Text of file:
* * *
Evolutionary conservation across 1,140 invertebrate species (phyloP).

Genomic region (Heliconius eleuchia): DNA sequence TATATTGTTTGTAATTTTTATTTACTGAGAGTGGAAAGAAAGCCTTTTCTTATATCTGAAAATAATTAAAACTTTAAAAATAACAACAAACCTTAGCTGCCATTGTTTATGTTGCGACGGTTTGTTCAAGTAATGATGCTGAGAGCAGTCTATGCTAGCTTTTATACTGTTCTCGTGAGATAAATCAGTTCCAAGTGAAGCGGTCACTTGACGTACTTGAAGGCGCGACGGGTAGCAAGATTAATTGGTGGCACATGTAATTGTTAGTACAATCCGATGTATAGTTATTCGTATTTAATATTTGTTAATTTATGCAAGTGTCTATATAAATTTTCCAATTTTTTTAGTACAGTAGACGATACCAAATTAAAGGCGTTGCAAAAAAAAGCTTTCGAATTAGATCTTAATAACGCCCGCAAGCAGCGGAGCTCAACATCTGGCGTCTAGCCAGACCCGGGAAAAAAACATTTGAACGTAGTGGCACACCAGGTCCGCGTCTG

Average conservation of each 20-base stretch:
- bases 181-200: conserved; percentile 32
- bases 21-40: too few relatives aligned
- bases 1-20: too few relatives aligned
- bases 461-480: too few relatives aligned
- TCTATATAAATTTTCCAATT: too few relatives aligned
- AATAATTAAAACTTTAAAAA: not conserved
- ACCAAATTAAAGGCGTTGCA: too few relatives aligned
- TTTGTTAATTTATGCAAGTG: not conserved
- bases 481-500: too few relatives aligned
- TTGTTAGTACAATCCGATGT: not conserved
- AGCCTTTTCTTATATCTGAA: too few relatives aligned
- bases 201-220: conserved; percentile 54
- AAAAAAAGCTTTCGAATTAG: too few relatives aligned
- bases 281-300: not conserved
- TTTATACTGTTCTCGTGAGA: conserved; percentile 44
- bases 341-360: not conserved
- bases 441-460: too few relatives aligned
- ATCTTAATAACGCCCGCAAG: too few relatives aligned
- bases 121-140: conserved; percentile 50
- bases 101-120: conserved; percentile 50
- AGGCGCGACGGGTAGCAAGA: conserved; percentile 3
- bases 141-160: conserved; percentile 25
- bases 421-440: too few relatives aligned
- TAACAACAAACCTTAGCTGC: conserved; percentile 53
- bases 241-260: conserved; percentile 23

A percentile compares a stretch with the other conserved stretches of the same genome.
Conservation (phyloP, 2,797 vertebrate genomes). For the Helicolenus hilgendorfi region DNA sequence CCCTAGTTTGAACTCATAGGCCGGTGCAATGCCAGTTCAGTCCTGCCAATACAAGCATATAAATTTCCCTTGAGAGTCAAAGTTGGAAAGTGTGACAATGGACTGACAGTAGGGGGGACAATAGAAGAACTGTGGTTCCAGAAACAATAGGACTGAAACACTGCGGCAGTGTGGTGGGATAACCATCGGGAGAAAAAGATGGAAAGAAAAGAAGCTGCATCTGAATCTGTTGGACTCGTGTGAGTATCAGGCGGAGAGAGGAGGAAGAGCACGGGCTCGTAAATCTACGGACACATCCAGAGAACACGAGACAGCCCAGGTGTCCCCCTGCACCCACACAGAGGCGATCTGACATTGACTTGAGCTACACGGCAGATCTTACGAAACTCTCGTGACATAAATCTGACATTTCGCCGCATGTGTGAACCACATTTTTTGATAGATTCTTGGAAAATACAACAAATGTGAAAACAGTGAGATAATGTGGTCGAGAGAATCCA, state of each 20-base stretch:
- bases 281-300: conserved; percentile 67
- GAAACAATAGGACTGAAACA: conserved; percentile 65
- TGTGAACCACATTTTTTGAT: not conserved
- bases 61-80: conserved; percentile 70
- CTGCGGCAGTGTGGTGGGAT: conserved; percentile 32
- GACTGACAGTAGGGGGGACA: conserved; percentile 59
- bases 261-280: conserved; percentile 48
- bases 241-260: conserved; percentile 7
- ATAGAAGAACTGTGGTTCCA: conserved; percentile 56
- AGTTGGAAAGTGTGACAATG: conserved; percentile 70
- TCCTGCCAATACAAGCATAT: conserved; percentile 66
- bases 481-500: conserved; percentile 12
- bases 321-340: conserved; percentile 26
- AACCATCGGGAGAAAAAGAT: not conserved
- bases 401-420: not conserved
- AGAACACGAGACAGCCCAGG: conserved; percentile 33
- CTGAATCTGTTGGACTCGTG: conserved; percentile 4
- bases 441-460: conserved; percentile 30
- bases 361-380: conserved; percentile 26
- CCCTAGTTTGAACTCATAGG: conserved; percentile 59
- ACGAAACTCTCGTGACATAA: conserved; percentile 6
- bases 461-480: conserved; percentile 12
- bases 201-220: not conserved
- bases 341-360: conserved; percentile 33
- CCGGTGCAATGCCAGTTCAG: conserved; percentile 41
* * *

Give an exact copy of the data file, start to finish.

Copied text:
Evolutionary conservation across 1,140 invertebrate species (phyloP).

Genomic region (Heliconius eleuchia): DNA sequence TATATTGTTTGTAATTTTTATTTACTGAGAGTGGAAAGAAAGCCTTTTCTTATATCTGAAAATAATTAAAACTTTAAAAATAACAACAAACCTTAGCTGCCATTGTTTATGTTGCGACGGTTTGTTCAAGTAATGATGCTGAGAGCAGTCTATGCTAGCTTTTATACTGTTCTCGTGAGATAAATCAGTTCCAAGTGAAGCGGTCACTTGACGTACTTGAAGGCGCGACGGGTAGCAAGATTAATTGGTGGCACATGTAATTGTTAGTACAATCCGATGTATAGTTATTCGTATTTAATATTTGTTAATTTATGCAAGTGTCTATATAAATTTTCCAATTTTTTTAGTACAGTAGACGATACCAAATTAAAGGCGTTGCAAAAAAAAGCTTTCGAATTAGATCTTAATAACGCCCGCAAGCAGCGGAGCTCAACATCTGGCGTCTAGCCAGACCCGGGAAAAAAACATTTGAACGTAGTGGCACACCAGGTCCGCGTCTG

Average conservation of each 20-base stretch:
- bases 181-200: conserved; percentile 32
- bases 21-40: too few relatives aligned
- bases 1-20: too few relatives aligned
- bases 461-480: too few relatives aligned
- TCTATATAAATTTTCCAATT: too few relatives aligned
- AATAATTAAAACTTTAAAAA: not conserved
- ACCAAATTAAAGGCGTTGCA: too few relatives aligned
- TTTGTTAATTTATGCAAGTG: not conserved
- bases 481-500: too few relatives aligned
- TTGTTAGTACAATCCGATGT: not conserved
- AGCCTTTTCTTATATCTGAA: too few relatives aligned
- bases 201-220: conserved; percentile 54
- AAAAAAAGCTTTCGAATTAG: too few relatives aligned
- bases 281-300: not conserved
- TTTATACTGTTCTCGTGAGA: conserved; percentile 44
- bases 341-360: not conserved
- bases 441-460: too few relatives aligned
- ATCTTAATAACGCCCGCAAG: too few relatives aligned
- bases 121-140: conserved; percentile 50
- bases 101-120: conserved; percentile 50
- AGGCGCGACGGGTAGCAAGA: conserved; percentile 3
- bases 141-160: conserved; percentile 25
- bases 421-440: too few relatives aligned
- TAACAACAAACCTTAGCTGC: conserved; percentile 53
- bases 241-260: conserved; percentile 23

A percentile compares a stretch with the other conserved stretches of the same genome.
Conservation (phyloP, 2,797 vertebrate genomes). For the Helicolenus hilgendorfi region DNA sequence CCCTAGTTTGAACTCATAGGCCGGTGCAATGCCAGTTCAGTCCTGCCAATACAAGCATATAAATTTCCCTTGAGAGTCAAAGTTGGAAAGTGTGACAATGGACTGACAGTAGGGGGGACAATAGAAGAACTGTGGTTCCAGAAACAATAGGACTGAAACACTGCGGCAGTGTGGTGGGATAACCATCGGGAGAAAAAGATGGAAAGAAAAGAAGCTGCATCTGAATCTGTTGGACTCGTGTGAGTATCAGGCGGAGAGAGGAGGAAGAGCACGGGCTCGTAAATCTACGGACACATCCAGAGAACACGAGACAGCCCAGGTGTCCCCCTGCACCCACACAGAGGCGATCTGACATTGACTTGAGCTACACGGCAGATCTTACGAAACTCTCGTGACATAAATCTGACATTTCGCCGCATGTGTGAACCACATTTTTTGATAGATTCTTGGAAAATACAACAAATGTGAAAACAGTGAGATAATGTGGTCGAGAGAATCCA, state of each 20-base stretch:
- bases 281-300: conserved; percentile 67
- GAAACAATAGGACTGAAACA: conserved; percentile 65
- TGTGAACCACATTTTTTGAT: not conserved
- bases 61-80: conserved; percentile 70
- CTGCGGCAGTGTGGTGGGAT: conserved; percentile 32
- GACTGACAGTAGGGGGGACA: conserved; percentile 59
- bases 261-280: conserved; percentile 48
- bases 241-260: conserved; percentile 7
- ATAGAAGAACTGTGGTTCCA: conserved; percentile 56
- AGTTGGAAAGTGTGACAATG: conserved; percentile 70
- TCCTGCCAATACAAGCATAT: conserved; percentile 66
- bases 481-500: conserved; percentile 12
- bases 321-340: conserved; percentile 26
- AACCATCGGGAGAAAAAGAT: not conserved
- bases 401-420: not conserved
- AGAACACGAGACAGCCCAGG: conserved; percentile 33
- CTGAATCTGTTGGACTCGTG: conserved; percentile 4
- bases 441-460: conserved; percentile 30
- bases 361-380: conserved; percentile 26
- CCCTAGTTTGAACTCATAGG: conserved; percentile 59
- ACGAAACTCTCGTGACATAA: conserved; percentile 6
- bases 461-480: conserved; percentile 12
- bases 201-220: not conserved
- bases 341-360: conserved; percentile 33
- CCGGTGCAATGCCAGTTCAG: conserved; percentile 41